I wonder whether she is right in her move from promising and forgiving to society. Persons speak of promising themselves and forgiving themselves.It is obviously a special case, since it may involve the persons of the Trinity, but God seems to have made promises before creation -- Titus 1:1-3. Likewise, God takes vows of Himself. But God may be the divine exception that proves the human rule. The resolution lies in the ground of the obligation of promise, whether it arises from the nature of the individual's act, i.e. he is bound because of his own resolve so to be bound, or from some communal nature of the act, i.e. he is bound because of his own resolve plus the reliance of the other receiving the promise. If wills have to meet, the promise implies society, if not, then not.

    I suspect we can really promise and forgive ourselves for the same reasons that we can really love and hate ourselves. We may rightly use different words to indicate the inward nature of the promise, e.g., to resolve to do, but the nature of the ethical obligation may be the same even if the consequences of a violation are different.

  2. Just catching up to speed on this blog--and enjoying it immensely. Note that there is a very strong connection between Arendt and Augustine--she wrote her dissertation on him (published under the title "Love and Saint Aiugustine" by pulling together three pre-publication drafts). But also note that Arendt appropriates Augustine into her decidedly non-Augustinian project.

    Perhaps the best way to get at this is to note that Arendt does indeed reject modern (Liberal) individualism. She deplores the modern obsession with the self because it sacrifices communal aspects of being human--such as politics. (She rejects impressionism and expressionism because such “art” an invasion of the private into the public—an invasion that corrupts public life itself). She finds the idea that one can be fully human by one's self as satisfying as thinking by one's self. Nobody does it. Only solipsists entertain the mad fantasy that they are the only ones who exist. In order to be truly and fully human one must move beyond the self.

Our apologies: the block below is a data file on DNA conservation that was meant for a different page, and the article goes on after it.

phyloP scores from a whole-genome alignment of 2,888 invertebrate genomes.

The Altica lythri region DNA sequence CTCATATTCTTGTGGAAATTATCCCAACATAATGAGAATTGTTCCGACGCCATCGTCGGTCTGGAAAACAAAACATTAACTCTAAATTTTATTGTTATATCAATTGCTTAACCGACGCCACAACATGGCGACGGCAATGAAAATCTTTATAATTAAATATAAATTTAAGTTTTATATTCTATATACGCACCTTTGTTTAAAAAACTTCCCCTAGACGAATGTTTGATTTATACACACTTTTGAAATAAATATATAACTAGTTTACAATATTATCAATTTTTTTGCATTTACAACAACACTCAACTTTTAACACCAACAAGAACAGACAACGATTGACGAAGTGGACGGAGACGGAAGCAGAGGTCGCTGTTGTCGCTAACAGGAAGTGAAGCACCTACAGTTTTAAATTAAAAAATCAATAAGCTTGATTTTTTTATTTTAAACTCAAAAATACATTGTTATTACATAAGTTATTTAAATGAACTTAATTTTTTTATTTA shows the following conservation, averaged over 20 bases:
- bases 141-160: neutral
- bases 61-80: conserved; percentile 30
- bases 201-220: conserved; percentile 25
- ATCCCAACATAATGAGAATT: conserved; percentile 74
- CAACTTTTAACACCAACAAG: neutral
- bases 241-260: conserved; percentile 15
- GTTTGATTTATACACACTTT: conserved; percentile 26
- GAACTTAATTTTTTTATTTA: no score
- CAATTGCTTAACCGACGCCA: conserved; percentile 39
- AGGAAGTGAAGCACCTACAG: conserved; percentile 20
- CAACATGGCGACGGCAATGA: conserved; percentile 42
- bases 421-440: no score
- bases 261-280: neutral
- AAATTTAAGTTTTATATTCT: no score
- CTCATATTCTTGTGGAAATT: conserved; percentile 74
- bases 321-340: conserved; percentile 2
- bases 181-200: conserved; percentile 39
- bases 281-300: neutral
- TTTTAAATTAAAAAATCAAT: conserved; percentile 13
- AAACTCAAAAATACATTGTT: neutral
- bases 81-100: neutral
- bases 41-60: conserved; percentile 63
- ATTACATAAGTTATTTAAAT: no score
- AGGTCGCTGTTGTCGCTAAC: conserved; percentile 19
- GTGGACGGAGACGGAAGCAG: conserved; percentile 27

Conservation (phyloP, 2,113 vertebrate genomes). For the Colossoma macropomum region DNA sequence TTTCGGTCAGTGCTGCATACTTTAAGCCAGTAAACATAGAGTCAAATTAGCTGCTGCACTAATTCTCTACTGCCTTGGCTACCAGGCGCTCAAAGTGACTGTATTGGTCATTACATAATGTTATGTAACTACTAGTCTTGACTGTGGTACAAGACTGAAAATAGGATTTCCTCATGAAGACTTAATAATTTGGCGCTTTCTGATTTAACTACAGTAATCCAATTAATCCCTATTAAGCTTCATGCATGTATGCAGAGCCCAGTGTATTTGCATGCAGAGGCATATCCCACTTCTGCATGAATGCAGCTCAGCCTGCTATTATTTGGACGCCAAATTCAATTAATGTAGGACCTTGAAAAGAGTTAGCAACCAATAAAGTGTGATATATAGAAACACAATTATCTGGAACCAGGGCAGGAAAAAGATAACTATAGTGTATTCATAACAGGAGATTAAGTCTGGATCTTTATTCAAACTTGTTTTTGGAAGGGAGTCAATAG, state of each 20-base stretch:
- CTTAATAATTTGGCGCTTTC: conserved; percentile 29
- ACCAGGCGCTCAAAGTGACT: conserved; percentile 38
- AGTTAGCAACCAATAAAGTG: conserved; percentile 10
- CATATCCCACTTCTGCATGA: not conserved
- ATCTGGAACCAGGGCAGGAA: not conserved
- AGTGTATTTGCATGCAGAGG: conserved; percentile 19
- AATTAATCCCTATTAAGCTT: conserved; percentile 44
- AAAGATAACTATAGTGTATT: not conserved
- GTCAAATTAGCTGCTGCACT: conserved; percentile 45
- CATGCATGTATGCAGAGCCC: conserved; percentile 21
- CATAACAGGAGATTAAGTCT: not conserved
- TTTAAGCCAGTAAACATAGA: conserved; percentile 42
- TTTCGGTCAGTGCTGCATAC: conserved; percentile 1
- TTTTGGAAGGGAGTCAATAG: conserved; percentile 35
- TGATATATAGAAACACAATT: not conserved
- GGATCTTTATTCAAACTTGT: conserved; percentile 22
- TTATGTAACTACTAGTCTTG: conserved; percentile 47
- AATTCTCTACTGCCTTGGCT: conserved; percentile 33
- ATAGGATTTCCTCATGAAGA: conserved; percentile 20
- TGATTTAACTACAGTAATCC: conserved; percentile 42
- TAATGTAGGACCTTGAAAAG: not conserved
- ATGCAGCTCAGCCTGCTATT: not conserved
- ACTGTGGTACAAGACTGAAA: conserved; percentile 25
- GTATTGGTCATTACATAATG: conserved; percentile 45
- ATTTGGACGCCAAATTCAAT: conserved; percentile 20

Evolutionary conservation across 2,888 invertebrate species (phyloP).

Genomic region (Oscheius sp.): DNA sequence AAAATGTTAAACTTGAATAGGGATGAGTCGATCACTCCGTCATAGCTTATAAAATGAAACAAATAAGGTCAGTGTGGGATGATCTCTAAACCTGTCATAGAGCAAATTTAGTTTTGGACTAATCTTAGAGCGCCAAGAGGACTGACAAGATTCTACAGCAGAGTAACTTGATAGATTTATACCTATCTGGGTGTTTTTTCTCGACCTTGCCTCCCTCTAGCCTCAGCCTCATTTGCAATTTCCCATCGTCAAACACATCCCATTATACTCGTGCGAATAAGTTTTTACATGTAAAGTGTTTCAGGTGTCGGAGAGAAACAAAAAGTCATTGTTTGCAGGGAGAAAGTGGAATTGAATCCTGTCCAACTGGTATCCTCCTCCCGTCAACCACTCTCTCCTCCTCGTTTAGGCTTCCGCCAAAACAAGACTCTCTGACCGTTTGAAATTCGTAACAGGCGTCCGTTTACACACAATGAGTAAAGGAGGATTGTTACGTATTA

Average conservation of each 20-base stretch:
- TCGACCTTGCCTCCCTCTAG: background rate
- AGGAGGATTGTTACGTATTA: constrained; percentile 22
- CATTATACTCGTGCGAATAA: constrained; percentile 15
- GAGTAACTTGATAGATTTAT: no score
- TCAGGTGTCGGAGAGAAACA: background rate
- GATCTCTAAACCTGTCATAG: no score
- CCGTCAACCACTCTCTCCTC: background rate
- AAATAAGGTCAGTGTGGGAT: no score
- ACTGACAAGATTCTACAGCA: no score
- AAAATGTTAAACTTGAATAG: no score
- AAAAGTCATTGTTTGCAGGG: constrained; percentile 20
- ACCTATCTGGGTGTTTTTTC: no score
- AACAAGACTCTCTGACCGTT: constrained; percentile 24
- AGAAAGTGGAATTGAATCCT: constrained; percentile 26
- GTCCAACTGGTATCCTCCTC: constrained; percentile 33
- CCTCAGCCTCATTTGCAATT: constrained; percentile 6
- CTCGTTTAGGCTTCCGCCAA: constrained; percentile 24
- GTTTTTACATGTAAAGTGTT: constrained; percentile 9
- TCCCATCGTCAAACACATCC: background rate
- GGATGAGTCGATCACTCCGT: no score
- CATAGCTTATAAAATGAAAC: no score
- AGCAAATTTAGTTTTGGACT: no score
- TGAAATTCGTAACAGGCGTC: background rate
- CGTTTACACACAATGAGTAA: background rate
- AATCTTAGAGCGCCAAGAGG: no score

But then this conviction leads Arendt to argue that the world of human action (as she defines this concept in The Human Condition) must be cared for. If we take this amor mundi as central to her grounding of being truly and fully human (and I do), then the capacities of promising and forgiving emerge as centrally important for sustaining the public world constituted by actions (again, I'm working within her own understanding of "action" as political actions, as distinct from "laboring" and "working"). Because actions become prohibitively hazardous when an actor can neither be forgiven for mistakes nor ensure collaboration through promises, the capacities of forgiveness and promising become centrally important. But note: these acts of forgiveness become important not for individuals (who may or may not be able to forgive themselves), but rather for those individuals drawn together into public action because they love the world and recognize that their interactions allow them to be fully human.

    As I noted at the onset, this is not an Augustinian project. However, it seems to me that Arendt does recognize the importance of forgiving and promising for public life. Sadly, she could not find a stronger love on which to base public life.